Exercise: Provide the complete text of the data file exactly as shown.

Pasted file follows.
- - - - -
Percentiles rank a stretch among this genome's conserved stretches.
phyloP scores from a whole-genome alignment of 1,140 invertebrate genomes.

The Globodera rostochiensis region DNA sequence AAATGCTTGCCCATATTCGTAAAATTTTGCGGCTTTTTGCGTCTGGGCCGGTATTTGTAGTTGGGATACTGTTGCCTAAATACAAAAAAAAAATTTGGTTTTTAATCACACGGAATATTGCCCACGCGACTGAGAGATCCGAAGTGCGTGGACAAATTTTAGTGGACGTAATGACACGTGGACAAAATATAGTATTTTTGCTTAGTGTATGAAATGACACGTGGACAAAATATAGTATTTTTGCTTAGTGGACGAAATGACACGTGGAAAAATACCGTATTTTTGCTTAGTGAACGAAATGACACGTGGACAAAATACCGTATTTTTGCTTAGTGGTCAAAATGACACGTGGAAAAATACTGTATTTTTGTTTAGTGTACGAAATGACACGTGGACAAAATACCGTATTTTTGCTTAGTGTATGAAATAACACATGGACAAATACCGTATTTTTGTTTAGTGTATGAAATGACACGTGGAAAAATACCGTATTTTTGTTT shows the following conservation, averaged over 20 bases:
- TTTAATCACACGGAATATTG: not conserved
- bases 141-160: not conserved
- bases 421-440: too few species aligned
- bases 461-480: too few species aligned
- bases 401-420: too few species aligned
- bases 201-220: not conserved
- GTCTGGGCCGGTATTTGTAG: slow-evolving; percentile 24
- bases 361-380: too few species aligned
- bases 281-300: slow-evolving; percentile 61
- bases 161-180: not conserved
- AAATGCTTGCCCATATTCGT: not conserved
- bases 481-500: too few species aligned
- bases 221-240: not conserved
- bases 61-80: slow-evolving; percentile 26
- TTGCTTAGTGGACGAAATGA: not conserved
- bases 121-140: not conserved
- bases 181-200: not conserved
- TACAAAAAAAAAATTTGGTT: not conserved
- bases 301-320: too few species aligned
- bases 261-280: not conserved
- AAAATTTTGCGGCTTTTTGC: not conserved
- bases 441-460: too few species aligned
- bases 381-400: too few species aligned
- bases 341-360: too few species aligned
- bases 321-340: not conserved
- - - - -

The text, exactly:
Percentiles rank a stretch among this genome's conserved stretches.
phyloP scores from a whole-genome alignment of 1,140 invertebrate genomes.

The Globodera rostochiensis region DNA sequence AAATGCTTGCCCATATTCGTAAAATTTTGCGGCTTTTTGCGTCTGGGCCGGTATTTGTAGTTGGGATACTGTTGCCTAAATACAAAAAAAAAATTTGGTTTTTAATCACACGGAATATTGCCCACGCGACTGAGAGATCCGAAGTGCGTGGACAAATTTTAGTGGACGTAATGACACGTGGACAAAATATAGTATTTTTGCTTAGTGTATGAAATGACACGTGGACAAAATATAGTATTTTTGCTTAGTGGACGAAATGACACGTGGAAAAATACCGTATTTTTGCTTAGTGAACGAAATGACACGTGGACAAAATACCGTATTTTTGCTTAGTGGTCAAAATGACACGTGGAAAAATACTGTATTTTTGTTTAGTGTACGAAATGACACGTGGACAAAATACCGTATTTTTGCTTAGTGTATGAAATAACACATGGACAAATACCGTATTTTTGTTTAGTGTATGAAATGACACGTGGAAAAATACCGTATTTTTGTTT shows the following conservation, averaged over 20 bases:
- TTTAATCACACGGAATATTG: not conserved
- bases 141-160: not conserved
- bases 421-440: too few species aligned
- bases 461-480: too few species aligned
- bases 401-420: too few species aligned
- bases 201-220: not conserved
- GTCTGGGCCGGTATTTGTAG: slow-evolving; percentile 24
- bases 361-380: too few species aligned
- bases 281-300: slow-evolving; percentile 61
- bases 161-180: not conserved
- AAATGCTTGCCCATATTCGT: not conserved
- bases 481-500: too few species aligned
- bases 221-240: not conserved
- bases 61-80: slow-evolving; percentile 26
- TTGCTTAGTGGACGAAATGA: not conserved
- bases 121-140: not conserved
- bases 181-200: not conserved
- TACAAAAAAAAAATTTGGTT: not conserved
- bases 301-320: too few species aligned
- bases 261-280: not conserved
- AAAATTTTGCGGCTTTTTGC: not conserved
- bases 441-460: too few species aligned
- bases 381-400: too few species aligned
- bases 341-360: too few species aligned
- bases 321-340: not conserved